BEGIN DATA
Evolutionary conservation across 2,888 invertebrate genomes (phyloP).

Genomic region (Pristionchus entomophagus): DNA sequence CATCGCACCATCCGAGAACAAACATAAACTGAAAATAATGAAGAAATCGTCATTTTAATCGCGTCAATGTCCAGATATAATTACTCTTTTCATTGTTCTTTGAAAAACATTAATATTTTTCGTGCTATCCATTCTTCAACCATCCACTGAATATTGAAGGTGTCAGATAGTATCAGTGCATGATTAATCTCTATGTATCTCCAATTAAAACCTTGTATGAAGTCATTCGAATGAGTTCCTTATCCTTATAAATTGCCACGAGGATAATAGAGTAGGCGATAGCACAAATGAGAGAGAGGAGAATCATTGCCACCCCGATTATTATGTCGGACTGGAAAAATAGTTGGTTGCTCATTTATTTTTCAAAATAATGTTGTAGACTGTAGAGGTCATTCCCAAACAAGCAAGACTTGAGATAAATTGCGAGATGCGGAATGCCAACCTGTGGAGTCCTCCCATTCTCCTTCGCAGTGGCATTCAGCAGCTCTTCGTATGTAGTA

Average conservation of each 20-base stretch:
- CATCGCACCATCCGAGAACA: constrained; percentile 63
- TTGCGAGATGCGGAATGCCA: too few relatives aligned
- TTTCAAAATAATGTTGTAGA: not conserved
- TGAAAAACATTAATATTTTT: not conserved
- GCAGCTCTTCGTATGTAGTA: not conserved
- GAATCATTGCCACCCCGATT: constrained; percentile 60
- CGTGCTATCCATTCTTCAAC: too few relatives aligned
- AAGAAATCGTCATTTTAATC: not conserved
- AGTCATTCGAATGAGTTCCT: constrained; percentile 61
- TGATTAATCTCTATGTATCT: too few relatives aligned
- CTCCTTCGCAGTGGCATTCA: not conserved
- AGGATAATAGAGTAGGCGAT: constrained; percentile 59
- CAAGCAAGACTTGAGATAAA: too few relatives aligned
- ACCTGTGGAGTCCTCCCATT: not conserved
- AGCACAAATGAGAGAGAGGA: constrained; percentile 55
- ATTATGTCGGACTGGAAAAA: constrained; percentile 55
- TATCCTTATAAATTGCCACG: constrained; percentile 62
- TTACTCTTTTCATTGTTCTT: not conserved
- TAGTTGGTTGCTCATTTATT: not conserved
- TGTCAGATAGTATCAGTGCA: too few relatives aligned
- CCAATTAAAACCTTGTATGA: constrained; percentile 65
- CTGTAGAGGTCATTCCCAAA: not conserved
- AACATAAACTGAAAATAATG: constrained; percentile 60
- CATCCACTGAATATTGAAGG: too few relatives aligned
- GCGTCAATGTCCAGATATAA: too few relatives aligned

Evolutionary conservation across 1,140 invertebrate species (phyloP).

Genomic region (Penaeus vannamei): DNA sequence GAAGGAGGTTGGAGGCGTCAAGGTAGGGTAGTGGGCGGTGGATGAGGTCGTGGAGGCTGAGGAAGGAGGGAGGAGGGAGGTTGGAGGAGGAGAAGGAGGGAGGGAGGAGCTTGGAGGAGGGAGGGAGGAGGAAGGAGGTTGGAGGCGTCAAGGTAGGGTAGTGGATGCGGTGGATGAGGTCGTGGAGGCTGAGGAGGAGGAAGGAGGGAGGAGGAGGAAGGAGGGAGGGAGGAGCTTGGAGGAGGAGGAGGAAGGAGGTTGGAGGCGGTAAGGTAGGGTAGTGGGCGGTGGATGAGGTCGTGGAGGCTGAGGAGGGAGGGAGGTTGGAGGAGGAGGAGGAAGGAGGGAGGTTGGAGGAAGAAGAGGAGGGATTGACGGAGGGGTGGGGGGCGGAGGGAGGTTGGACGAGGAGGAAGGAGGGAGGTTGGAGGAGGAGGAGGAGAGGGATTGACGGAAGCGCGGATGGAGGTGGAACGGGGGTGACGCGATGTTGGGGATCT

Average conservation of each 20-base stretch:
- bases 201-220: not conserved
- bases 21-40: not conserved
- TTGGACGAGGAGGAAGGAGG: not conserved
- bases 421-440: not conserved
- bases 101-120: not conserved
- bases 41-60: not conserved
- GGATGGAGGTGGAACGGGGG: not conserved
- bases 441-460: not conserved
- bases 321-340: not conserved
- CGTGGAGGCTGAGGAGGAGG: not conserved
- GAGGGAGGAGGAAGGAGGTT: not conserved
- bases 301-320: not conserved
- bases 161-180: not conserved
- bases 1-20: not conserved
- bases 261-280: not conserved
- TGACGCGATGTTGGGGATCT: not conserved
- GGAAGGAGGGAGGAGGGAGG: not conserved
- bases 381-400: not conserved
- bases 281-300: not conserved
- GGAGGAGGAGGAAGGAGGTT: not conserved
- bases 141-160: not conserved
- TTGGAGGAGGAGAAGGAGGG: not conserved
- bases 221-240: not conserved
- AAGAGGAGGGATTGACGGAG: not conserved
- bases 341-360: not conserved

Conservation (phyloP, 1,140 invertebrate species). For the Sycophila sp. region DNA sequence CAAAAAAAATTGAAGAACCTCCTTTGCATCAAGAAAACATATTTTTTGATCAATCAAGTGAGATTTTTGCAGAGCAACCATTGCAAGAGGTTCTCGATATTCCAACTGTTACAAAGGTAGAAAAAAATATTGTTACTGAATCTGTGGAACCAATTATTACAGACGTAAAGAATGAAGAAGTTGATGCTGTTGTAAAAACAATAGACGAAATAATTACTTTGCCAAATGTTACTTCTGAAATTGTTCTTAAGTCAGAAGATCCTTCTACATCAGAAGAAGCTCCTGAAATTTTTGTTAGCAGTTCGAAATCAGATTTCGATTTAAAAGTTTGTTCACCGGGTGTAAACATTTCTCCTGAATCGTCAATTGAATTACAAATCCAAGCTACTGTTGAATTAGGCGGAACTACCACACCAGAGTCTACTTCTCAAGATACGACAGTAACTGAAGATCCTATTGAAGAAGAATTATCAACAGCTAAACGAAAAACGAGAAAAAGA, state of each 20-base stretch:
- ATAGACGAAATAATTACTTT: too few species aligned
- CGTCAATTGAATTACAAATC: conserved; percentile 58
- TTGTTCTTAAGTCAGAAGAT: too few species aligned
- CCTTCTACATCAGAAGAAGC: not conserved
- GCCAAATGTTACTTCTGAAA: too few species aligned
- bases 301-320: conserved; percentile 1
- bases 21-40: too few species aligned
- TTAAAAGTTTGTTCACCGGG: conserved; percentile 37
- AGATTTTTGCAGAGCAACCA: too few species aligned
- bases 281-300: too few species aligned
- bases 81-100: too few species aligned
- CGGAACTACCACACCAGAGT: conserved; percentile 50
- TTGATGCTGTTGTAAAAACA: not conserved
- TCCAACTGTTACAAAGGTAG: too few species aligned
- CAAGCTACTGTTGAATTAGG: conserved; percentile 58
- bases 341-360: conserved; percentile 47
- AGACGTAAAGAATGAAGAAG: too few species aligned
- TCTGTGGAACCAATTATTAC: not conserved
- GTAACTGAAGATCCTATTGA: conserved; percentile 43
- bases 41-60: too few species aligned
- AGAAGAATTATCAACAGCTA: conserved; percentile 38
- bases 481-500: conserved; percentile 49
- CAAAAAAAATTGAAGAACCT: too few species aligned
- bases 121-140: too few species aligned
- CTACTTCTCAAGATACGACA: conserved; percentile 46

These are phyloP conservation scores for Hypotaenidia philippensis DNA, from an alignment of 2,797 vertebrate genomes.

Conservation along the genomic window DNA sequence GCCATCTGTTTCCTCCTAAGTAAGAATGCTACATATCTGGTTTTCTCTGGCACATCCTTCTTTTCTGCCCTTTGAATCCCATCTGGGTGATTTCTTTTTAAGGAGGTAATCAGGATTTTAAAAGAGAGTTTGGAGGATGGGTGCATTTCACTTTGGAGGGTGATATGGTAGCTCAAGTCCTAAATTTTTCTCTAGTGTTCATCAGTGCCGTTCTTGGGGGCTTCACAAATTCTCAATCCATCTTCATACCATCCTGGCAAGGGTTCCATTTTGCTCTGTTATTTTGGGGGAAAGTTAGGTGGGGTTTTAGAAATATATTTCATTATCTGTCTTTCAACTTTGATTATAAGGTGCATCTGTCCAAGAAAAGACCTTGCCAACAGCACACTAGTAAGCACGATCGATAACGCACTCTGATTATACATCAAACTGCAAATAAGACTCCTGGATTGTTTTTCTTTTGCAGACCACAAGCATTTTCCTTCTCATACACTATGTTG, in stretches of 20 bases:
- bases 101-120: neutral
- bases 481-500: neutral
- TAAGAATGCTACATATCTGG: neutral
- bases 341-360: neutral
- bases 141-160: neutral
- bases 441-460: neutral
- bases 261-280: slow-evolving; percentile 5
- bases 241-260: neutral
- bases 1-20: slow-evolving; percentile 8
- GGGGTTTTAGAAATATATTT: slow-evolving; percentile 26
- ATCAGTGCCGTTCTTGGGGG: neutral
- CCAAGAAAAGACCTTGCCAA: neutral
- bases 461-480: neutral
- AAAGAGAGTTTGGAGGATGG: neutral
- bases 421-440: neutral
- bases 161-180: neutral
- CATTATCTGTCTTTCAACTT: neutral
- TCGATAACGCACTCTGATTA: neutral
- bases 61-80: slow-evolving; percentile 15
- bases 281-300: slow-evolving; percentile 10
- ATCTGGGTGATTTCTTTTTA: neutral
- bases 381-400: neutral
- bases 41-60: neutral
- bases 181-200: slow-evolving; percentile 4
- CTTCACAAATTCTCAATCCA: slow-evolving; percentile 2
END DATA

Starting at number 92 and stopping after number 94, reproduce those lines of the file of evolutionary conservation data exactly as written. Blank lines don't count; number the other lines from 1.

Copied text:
- bases 241-260: neutral
- bases 1-20: slow-evolving; percentile 8
- GGGGTTTTAGAAATATATTT: slow-evolving; percentile 26